Have you ever wondered how the carbon market works? How bigger companies can offset their carbon emissions by buying credits that go towards offsetting programs? Luke will explain all!
Luke Howard is the Projects Officer at the Plan Vivo Foundation- A governance body within the Voluntary Carbon Market (VCM) that helps deliver funding to conservation and tree-planting projects in developing countries. Luke will help explain how the VCM operates, how carbon credits support projects, and the role of Plan Vivo as a governance mechanism. For those who have not heard of the VCM, or are still exploring future career paths, this lecture provides an initial glance into an exciting and expanding sector.
Luke studied Biological Sciences at the University of Oxford, where he specialised in ecology and conservation, before completing a MSc in Environmental Protection and Management at the University of Edinburgh. He has since been working at Plan Vivo for over 18 months, where he primarily manages activities surrounding current and new conservation/afforestation projects.
Professor Nicola Marples has worked with Opwall in Indonesia for over twenty years, first getting involved in 1999 and has been involved with the publication of numerous papers alongside Opwall during that time. She was also involved in our exciting discovery of the Wangi-Wangi white eye, a new species to science! You can read more about this discovery in the paper below.
A senior lecturer and a fellow at Trinity College Dublin, Professor Marples initially studied Zoology and Oxford University, before moving on to do her PhD at Cardiff University, and has been at TCD since 1996.
She has been involved with over 90 peer-reviewed publications throughout her career and is primarily focused on bird ecology and adaption.
Her research spans diverse topics from predator-prey relationships to mimicry systems and the importance of birds to understanding evolution on remote islands. In her lecture “Principles of Island Biogeography,” Professor Marples will discuss how species develop on remote islands and how they continue to change once they are there. She also delves into how the study of biogeography can inform how we develop plans to conserve endangered species and habitats on islands – and on land.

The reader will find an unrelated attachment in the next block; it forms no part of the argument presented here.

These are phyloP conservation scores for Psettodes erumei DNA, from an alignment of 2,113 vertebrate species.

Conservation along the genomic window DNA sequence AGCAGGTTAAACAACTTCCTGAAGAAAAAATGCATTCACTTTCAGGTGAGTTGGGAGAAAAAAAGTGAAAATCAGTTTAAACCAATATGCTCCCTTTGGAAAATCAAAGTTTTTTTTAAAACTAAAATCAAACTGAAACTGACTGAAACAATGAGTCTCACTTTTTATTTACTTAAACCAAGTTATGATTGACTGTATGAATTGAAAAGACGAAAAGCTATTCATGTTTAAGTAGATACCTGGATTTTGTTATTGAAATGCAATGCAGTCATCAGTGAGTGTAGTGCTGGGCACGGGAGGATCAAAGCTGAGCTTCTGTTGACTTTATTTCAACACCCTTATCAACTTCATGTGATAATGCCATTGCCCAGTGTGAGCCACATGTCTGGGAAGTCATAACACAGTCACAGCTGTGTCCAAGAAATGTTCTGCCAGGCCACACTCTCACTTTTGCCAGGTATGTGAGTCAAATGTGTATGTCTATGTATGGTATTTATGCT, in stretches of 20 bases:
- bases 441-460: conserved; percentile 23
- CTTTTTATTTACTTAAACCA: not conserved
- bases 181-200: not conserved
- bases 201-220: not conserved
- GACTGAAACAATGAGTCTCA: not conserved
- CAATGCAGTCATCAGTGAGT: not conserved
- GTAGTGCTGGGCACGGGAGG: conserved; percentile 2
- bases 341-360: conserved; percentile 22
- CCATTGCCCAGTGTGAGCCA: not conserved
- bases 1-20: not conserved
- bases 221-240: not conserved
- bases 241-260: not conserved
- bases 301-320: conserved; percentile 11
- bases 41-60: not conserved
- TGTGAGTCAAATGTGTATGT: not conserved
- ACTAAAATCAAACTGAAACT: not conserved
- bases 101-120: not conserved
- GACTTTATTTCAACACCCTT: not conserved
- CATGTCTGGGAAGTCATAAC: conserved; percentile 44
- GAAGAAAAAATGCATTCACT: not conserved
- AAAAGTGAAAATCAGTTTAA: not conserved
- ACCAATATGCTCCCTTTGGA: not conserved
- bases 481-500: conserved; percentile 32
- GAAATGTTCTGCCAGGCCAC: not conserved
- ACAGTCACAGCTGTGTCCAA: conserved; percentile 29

The material for her lecture arises from a long-term project between TCD, Halu Oleo University Indonesia, and Opwall. Check out her Ex Situ lecture to learn what islands can teach us about evolution and how to protect the world’s most unique species.
This week, we’ve got long-time Opwall Honduras collaborator Dr Jonathan Kolby, talking about his work with Chytrid Fungus – a disease that is present globally in amphibians, putting a huge number of species at risk of extinction.
Dr Jonathan Kolby has been involved with Opwall since 2007, when he joined our Honduras project in Cusuco and developed a lifelong commitment to combating global amphibian declines and extinction. He recently established the Honduras Amphibian Research & Conservation Center to specifically prevent amphibian extinctions in Honduras, has published over a dozen scientific papers, written blog posts for National Geographic and the IUCN Amphibian Specialist Group, and currently runs a citizen science project on iNaturalist called “Saving Salamanders with Citizen Science” to help monitor for the emergence of salamander chytrid fungus in the United States. He completed his Ph.D. at James Cook University in Australia, where he studied the global spread of amphibian chytrid fungus and ranavirus.